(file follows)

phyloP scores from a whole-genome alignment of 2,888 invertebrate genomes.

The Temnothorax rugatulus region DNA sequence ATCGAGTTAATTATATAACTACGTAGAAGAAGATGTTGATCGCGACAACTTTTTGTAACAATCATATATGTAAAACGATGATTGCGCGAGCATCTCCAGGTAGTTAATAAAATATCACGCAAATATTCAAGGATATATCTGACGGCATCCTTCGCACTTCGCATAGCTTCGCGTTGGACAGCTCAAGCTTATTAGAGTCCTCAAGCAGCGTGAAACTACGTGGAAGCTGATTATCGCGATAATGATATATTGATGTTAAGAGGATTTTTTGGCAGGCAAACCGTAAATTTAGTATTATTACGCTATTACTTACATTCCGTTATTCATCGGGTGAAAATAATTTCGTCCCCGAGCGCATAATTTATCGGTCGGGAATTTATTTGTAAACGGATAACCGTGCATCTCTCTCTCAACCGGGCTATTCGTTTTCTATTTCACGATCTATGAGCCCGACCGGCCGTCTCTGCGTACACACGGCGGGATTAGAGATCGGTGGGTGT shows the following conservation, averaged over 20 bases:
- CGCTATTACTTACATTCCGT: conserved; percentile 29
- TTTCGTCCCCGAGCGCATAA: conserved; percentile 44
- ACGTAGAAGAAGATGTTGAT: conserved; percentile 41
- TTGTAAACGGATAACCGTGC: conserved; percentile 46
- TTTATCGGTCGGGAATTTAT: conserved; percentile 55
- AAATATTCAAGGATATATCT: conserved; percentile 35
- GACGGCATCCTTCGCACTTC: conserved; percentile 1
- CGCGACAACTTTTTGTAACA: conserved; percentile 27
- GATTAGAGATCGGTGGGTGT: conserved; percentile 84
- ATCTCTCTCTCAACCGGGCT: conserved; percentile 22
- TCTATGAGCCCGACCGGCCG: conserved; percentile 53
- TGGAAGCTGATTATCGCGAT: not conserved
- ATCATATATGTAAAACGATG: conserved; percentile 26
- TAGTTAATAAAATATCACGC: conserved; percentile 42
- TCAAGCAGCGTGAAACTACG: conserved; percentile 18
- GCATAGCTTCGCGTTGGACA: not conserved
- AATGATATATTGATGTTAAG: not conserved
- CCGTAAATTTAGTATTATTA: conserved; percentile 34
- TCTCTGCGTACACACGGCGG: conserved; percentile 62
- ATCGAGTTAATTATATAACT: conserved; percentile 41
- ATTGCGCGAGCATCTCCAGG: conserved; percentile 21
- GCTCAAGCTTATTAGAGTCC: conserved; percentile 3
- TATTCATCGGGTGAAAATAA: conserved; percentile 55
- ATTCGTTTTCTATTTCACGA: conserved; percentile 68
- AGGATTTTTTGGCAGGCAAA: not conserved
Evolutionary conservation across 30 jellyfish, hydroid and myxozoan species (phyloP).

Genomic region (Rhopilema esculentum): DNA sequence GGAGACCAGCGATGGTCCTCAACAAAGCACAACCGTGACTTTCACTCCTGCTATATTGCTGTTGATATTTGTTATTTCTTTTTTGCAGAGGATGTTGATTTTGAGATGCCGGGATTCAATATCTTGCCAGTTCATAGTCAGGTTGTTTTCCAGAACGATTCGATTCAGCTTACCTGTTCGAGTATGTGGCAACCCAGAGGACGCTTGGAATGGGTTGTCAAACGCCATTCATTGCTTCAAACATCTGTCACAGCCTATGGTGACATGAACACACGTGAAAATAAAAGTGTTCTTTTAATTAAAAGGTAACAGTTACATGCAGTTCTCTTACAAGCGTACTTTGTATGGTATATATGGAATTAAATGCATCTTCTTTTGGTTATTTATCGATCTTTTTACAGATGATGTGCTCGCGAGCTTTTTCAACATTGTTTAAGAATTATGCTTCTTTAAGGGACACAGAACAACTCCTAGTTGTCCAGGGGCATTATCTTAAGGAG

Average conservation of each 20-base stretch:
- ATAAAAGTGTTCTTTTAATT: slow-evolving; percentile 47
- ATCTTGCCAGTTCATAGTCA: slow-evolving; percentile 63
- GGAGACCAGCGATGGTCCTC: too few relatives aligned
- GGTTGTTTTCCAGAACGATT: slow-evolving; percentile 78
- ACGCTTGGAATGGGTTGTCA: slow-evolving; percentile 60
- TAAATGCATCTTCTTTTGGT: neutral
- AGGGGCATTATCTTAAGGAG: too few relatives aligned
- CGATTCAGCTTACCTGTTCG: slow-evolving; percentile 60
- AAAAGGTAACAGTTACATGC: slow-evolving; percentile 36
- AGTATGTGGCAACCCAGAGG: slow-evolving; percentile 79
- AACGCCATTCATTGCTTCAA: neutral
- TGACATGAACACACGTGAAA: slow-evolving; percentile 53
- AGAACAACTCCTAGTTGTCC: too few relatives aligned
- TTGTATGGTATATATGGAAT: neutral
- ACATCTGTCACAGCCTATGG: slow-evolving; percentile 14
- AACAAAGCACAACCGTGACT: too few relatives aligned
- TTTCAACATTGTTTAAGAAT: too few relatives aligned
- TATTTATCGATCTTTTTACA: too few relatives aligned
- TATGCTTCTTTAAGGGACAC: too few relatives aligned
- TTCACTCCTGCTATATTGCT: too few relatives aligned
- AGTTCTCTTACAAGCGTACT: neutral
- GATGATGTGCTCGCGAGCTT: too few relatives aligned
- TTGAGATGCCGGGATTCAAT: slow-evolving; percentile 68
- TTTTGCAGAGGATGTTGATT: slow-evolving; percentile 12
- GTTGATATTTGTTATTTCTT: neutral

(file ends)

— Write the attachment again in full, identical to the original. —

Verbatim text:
phyloP scores from a whole-genome alignment of 2,888 invertebrate genomes.

The Temnothorax rugatulus region DNA sequence ATCGAGTTAATTATATAACTACGTAGAAGAAGATGTTGATCGCGACAACTTTTTGTAACAATCATATATGTAAAACGATGATTGCGCGAGCATCTCCAGGTAGTTAATAAAATATCACGCAAATATTCAAGGATATATCTGACGGCATCCTTCGCACTTCGCATAGCTTCGCGTTGGACAGCTCAAGCTTATTAGAGTCCTCAAGCAGCGTGAAACTACGTGGAAGCTGATTATCGCGATAATGATATATTGATGTTAAGAGGATTTTTTGGCAGGCAAACCGTAAATTTAGTATTATTACGCTATTACTTACATTCCGTTATTCATCGGGTGAAAATAATTTCGTCCCCGAGCGCATAATTTATCGGTCGGGAATTTATTTGTAAACGGATAACCGTGCATCTCTCTCTCAACCGGGCTATTCGTTTTCTATTTCACGATCTATGAGCCCGACCGGCCGTCTCTGCGTACACACGGCGGGATTAGAGATCGGTGGGTGT shows the following conservation, averaged over 20 bases:
- CGCTATTACTTACATTCCGT: conserved; percentile 29
- TTTCGTCCCCGAGCGCATAA: conserved; percentile 44
- ACGTAGAAGAAGATGTTGAT: conserved; percentile 41
- TTGTAAACGGATAACCGTGC: conserved; percentile 46
- TTTATCGGTCGGGAATTTAT: conserved; percentile 55
- AAATATTCAAGGATATATCT: conserved; percentile 35
- GACGGCATCCTTCGCACTTC: conserved; percentile 1
- CGCGACAACTTTTTGTAACA: conserved; percentile 27
- GATTAGAGATCGGTGGGTGT: conserved; percentile 84
- ATCTCTCTCTCAACCGGGCT: conserved; percentile 22
- TCTATGAGCCCGACCGGCCG: conserved; percentile 53
- TGGAAGCTGATTATCGCGAT: not conserved
- ATCATATATGTAAAACGATG: conserved; percentile 26
- TAGTTAATAAAATATCACGC: conserved; percentile 42
- TCAAGCAGCGTGAAACTACG: conserved; percentile 18
- GCATAGCTTCGCGTTGGACA: not conserved
- AATGATATATTGATGTTAAG: not conserved
- CCGTAAATTTAGTATTATTA: conserved; percentile 34
- TCTCTGCGTACACACGGCGG: conserved; percentile 62
- ATCGAGTTAATTATATAACT: conserved; percentile 41
- ATTGCGCGAGCATCTCCAGG: conserved; percentile 21
- GCTCAAGCTTATTAGAGTCC: conserved; percentile 3
- TATTCATCGGGTGAAAATAA: conserved; percentile 55
- ATTCGTTTTCTATTTCACGA: conserved; percentile 68
- AGGATTTTTTGGCAGGCAAA: not conserved
Evolutionary conservation across 30 jellyfish, hydroid and myxozoan species (phyloP).

Genomic region (Rhopilema esculentum): DNA sequence GGAGACCAGCGATGGTCCTCAACAAAGCACAACCGTGACTTTCACTCCTGCTATATTGCTGTTGATATTTGTTATTTCTTTTTTGCAGAGGATGTTGATTTTGAGATGCCGGGATTCAATATCTTGCCAGTTCATAGTCAGGTTGTTTTCCAGAACGATTCGATTCAGCTTACCTGTTCGAGTATGTGGCAACCCAGAGGACGCTTGGAATGGGTTGTCAAACGCCATTCATTGCTTCAAACATCTGTCACAGCCTATGGTGACATGAACACACGTGAAAATAAAAGTGTTCTTTTAATTAAAAGGTAACAGTTACATGCAGTTCTCTTACAAGCGTACTTTGTATGGTATATATGGAATTAAATGCATCTTCTTTTGGTTATTTATCGATCTTTTTACAGATGATGTGCTCGCGAGCTTTTTCAACATTGTTTAAGAATTATGCTTCTTTAAGGGACACAGAACAACTCCTAGTTGTCCAGGGGCATTATCTTAAGGAG

Average conservation of each 20-base stretch:
- ATAAAAGTGTTCTTTTAATT: slow-evolving; percentile 47
- ATCTTGCCAGTTCATAGTCA: slow-evolving; percentile 63
- GGAGACCAGCGATGGTCCTC: too few relatives aligned
- GGTTGTTTTCCAGAACGATT: slow-evolving; percentile 78
- ACGCTTGGAATGGGTTGTCA: slow-evolving; percentile 60
- TAAATGCATCTTCTTTTGGT: neutral
- AGGGGCATTATCTTAAGGAG: too few relatives aligned
- CGATTCAGCTTACCTGTTCG: slow-evolving; percentile 60
- AAAAGGTAACAGTTACATGC: slow-evolving; percentile 36
- AGTATGTGGCAACCCAGAGG: slow-evolving; percentile 79
- AACGCCATTCATTGCTTCAA: neutral
- TGACATGAACACACGTGAAA: slow-evolving; percentile 53
- AGAACAACTCCTAGTTGTCC: too few relatives aligned
- TTGTATGGTATATATGGAAT: neutral
- ACATCTGTCACAGCCTATGG: slow-evolving; percentile 14
- AACAAAGCACAACCGTGACT: too few relatives aligned
- TTTCAACATTGTTTAAGAAT: too few relatives aligned
- TATTTATCGATCTTTTTACA: too few relatives aligned
- TATGCTTCTTTAAGGGACAC: too few relatives aligned
- TTCACTCCTGCTATATTGCT: too few relatives aligned
- AGTTCTCTTACAAGCGTACT: neutral
- GATGATGTGCTCGCGAGCTT: too few relatives aligned
- TTGAGATGCCGGGATTCAAT: slow-evolving; percentile 68
- TTTTGCAGAGGATGTTGATT: slow-evolving; percentile 12
- GTTGATATTTGTTATTTCTT: neutral